Sunday, 11 March 2012

Nesactium: Of Pirates and Kings

Nesactium (Vizace to local Istrians) is the site an ancient hillfort near the city of Pula.  Occupied by a people called the Histri (or Istri, hence the name for the entire peninsula) for a millennia before the Romans came along, it was a goldmine at the turn of the century for archaeologists.  The many culturally and historically crucial items found here were a large part of the impetus for creating the Archaeological Museum of Istria, in Pula.

Visitors to the site walk in through an ancient Roman gate, to the compound dot the town still lined by venerable stone walls.
This gate is further south of the main entrance, and dates to the 6th Century BC.  It is part of the remaining pre-Roman structures built by the Histri, a people noted for their piracy skills.  They were evidently skilled in their line of work -they provoked Rome enough to incur their wrath and a major battle took place here in 177 BC.

Seeing that they were losing, the men killed the women and children and threw them over the fortified walls.  Any who remained were sold into slavery, effectively erasing the cultural identity of the Histri who remained.

Visitors can freely walk about the ruins.  The ancient workings of archaic plumbing for a Roman bathhouse are visible, and many of the trenches for running water are present in various places.

A cistern remains fairly intact, as well as the foundations of 2 churches dating from the mid 6th century.

A prehistoric necropolis (cemetery) was found, with pottery and numerous burial goods which are now housed in the museum in Pula.

Some of the homes from Roman times, their lower portions accessed by recessed stairs, are situated around the  town wall perimeter.  Some of the stones are scorched by the fires of long ago.  It was easy to imagine a family sitting down to a simple meal, talking about their day, catching up on local gossip by the warm hearth.  The sun shone so warmly that day.  Peace was tangible, like a warm blanket.  It was hard to imagine the screams of the dying and the crash of Roman boots.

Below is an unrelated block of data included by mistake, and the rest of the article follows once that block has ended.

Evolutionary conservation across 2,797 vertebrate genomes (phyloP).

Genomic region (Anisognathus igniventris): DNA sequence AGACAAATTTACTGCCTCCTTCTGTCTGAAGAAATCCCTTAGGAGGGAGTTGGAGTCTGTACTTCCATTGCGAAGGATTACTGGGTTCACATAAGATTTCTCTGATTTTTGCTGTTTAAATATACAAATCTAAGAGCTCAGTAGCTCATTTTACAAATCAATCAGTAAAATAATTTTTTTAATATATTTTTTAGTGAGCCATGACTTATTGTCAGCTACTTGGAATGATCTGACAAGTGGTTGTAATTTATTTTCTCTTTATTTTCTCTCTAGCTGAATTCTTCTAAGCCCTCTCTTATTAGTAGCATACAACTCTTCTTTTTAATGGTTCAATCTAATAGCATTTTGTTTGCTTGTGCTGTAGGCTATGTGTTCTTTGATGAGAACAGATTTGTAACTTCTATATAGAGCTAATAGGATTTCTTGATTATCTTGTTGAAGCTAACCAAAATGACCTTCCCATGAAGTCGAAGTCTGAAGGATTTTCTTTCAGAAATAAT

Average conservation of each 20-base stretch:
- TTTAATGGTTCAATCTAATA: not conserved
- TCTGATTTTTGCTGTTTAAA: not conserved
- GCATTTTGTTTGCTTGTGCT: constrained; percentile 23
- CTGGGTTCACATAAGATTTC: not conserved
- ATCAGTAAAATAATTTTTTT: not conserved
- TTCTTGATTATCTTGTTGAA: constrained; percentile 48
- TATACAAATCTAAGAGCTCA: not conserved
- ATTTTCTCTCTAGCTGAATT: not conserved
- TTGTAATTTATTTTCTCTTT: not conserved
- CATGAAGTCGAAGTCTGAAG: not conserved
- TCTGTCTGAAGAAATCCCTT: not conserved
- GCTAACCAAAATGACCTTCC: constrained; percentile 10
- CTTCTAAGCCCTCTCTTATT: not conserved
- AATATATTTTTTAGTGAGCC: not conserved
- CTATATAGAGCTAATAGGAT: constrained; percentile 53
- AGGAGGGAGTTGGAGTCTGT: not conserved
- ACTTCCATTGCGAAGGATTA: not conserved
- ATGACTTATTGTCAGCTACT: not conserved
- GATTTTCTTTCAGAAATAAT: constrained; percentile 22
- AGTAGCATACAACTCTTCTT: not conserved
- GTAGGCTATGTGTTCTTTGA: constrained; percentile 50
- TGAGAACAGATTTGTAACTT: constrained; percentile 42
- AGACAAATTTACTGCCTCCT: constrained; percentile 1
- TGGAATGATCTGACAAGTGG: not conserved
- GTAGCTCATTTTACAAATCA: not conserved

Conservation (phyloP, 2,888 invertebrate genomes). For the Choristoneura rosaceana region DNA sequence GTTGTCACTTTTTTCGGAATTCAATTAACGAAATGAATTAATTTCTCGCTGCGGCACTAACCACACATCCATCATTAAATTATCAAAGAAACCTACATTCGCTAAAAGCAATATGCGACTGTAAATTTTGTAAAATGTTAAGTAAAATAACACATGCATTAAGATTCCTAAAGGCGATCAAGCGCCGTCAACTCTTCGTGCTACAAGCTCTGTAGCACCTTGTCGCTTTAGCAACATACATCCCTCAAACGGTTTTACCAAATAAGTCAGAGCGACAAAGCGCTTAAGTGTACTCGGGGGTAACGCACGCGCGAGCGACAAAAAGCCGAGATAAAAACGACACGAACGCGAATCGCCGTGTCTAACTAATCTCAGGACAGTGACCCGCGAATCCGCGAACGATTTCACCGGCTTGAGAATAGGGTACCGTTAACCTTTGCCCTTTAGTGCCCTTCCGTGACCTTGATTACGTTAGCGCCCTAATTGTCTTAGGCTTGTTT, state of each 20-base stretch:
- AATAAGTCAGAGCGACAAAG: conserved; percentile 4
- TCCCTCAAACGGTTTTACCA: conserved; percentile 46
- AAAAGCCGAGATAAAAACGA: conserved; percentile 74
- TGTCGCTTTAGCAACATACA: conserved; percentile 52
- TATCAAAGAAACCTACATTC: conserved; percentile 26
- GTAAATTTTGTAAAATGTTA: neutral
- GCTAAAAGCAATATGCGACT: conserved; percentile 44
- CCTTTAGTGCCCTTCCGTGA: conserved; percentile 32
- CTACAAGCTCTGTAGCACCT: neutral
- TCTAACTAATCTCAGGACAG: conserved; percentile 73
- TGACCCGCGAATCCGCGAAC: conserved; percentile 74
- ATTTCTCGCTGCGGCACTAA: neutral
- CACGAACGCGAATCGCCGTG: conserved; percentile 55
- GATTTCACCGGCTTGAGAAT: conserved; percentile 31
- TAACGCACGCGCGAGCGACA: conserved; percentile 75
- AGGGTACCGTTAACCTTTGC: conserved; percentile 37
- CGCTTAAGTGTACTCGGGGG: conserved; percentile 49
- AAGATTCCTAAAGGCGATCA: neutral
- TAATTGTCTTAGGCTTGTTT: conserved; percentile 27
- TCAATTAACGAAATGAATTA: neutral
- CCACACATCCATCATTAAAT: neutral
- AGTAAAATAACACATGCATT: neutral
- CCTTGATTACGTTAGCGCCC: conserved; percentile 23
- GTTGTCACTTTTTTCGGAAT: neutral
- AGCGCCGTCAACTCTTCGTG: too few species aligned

The afternoon being so fine, we wandered freely about on the hillside behind the fort walls.  We were the only visitors.  I had been daydreaming about life and love and all things Histri when I noticed that I had been left behind by my companions.  Jogging to catch up, delicious scents rose all around me.   Stopping, curious, I made a pleasant discovery.

We were walking on herbs!  Each step crushed an aromatic and defenseless mint, or thyme, or oregano plant.  Stooping to find the best specimens, we picked to our heart's content to flavour our supper!

The beauty all around us, the stillness of the sleeping memories in the air, the reverent awe at seeing and being in the midst of a history that old, that complex,  made for an afternoon I will not soon forget.

The historical significance of this area, and the workings of both the Bronze and Iron Age, and the Roman occupation in this area, make for a fascinating read.  You will find some excellent information at the link below, and on many websites if you choose to do some digging on your own.

My thanks to Istrianet.org for increasing my understanding of Nesactium and its attractions.

http://www.istrianet.org/istria/archeology/castellieri/nesazio/history1.htm

You can also find more information here: http://www.megalithic.co.uk

4 comments:

  1. It was an awesome experience. I'll never forget stepping on all those sweet-smelling herbs!

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  2. How neat! I can only imagine the amazing fragrance!

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